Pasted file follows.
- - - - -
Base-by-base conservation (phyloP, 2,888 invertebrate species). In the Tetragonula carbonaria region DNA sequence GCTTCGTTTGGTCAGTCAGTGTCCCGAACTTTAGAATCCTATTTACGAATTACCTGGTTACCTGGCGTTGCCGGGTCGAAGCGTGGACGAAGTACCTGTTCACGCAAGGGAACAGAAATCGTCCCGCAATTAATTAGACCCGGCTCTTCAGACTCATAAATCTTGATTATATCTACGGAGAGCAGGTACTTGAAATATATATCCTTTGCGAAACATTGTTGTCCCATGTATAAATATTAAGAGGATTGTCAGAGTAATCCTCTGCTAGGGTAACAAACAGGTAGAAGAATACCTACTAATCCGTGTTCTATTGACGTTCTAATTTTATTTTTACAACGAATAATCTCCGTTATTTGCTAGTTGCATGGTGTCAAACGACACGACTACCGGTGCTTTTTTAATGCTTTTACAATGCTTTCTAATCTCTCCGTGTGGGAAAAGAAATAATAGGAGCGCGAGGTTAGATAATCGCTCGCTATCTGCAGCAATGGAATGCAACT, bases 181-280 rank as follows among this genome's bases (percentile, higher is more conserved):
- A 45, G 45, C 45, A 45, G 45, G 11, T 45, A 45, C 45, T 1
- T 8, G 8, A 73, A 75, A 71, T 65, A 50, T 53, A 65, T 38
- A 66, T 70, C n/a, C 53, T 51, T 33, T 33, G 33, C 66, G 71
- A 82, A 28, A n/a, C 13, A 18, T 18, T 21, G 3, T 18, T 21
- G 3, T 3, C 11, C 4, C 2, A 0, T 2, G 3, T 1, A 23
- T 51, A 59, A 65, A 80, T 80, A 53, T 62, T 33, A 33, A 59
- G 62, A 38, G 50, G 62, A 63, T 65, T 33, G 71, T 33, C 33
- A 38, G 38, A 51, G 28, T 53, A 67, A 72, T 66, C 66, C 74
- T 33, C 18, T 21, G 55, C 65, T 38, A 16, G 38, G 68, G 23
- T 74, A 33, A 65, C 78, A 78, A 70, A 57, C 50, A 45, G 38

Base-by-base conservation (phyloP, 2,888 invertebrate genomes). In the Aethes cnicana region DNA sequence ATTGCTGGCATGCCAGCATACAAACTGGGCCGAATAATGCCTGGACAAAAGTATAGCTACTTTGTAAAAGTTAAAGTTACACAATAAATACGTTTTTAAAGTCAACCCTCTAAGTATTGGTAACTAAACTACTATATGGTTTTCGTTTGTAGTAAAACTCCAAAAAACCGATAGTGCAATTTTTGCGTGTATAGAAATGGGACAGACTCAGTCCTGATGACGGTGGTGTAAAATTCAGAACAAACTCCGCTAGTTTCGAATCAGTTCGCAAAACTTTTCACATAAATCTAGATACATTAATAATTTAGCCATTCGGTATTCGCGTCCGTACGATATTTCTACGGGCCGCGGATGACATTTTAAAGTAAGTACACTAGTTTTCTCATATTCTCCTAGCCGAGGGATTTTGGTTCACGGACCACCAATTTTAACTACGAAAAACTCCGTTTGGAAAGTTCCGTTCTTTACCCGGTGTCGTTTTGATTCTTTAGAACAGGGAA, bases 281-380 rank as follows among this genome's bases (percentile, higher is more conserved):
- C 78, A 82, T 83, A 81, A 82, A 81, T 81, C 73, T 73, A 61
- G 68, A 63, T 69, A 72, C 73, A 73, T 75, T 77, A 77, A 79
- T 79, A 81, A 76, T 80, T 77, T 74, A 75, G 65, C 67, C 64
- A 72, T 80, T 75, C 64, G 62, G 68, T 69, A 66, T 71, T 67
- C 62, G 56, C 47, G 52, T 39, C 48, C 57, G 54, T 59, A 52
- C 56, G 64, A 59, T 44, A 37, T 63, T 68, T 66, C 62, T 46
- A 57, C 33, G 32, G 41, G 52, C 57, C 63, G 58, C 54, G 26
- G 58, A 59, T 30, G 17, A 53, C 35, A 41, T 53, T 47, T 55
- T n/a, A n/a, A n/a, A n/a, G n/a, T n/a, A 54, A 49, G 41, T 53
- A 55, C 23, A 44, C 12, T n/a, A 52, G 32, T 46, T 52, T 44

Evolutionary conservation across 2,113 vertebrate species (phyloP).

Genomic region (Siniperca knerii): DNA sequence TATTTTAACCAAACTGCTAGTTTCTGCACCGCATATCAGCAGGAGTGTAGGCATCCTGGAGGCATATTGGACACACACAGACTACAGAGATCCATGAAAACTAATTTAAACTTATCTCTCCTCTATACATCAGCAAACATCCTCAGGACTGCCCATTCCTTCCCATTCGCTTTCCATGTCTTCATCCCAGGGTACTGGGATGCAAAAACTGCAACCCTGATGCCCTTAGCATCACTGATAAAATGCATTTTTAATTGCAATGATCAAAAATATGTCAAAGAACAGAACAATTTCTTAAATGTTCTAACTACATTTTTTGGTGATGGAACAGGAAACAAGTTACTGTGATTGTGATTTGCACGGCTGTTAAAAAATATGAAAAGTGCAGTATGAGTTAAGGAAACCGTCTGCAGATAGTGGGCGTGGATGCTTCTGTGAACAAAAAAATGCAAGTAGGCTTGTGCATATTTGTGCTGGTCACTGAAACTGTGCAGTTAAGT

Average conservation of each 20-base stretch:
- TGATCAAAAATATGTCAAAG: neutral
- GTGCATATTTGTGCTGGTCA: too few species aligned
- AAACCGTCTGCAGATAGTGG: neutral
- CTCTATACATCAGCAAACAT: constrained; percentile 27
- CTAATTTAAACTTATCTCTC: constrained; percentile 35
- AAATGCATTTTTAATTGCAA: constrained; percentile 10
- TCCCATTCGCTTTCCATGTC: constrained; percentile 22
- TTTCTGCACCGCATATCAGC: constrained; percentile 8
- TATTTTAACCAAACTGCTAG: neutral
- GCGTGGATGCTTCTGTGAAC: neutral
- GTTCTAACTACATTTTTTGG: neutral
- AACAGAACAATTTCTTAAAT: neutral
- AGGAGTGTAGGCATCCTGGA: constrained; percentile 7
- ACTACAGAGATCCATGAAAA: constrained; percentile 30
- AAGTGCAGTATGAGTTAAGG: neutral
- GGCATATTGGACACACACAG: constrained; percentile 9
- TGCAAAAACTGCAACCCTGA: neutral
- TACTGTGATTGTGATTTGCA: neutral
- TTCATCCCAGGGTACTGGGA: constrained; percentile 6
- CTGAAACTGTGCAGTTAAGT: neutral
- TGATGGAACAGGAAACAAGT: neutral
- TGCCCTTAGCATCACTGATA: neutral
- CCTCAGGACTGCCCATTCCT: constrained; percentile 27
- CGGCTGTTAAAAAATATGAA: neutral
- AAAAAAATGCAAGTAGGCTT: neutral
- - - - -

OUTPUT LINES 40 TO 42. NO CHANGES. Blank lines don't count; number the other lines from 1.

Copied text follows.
- AAGTGCAGTATGAGTTAAGG: neutral
- GGCATATTGGACACACACAG: constrained; percentile 9
- TGCAAAAACTGCAACCCTGA: neutral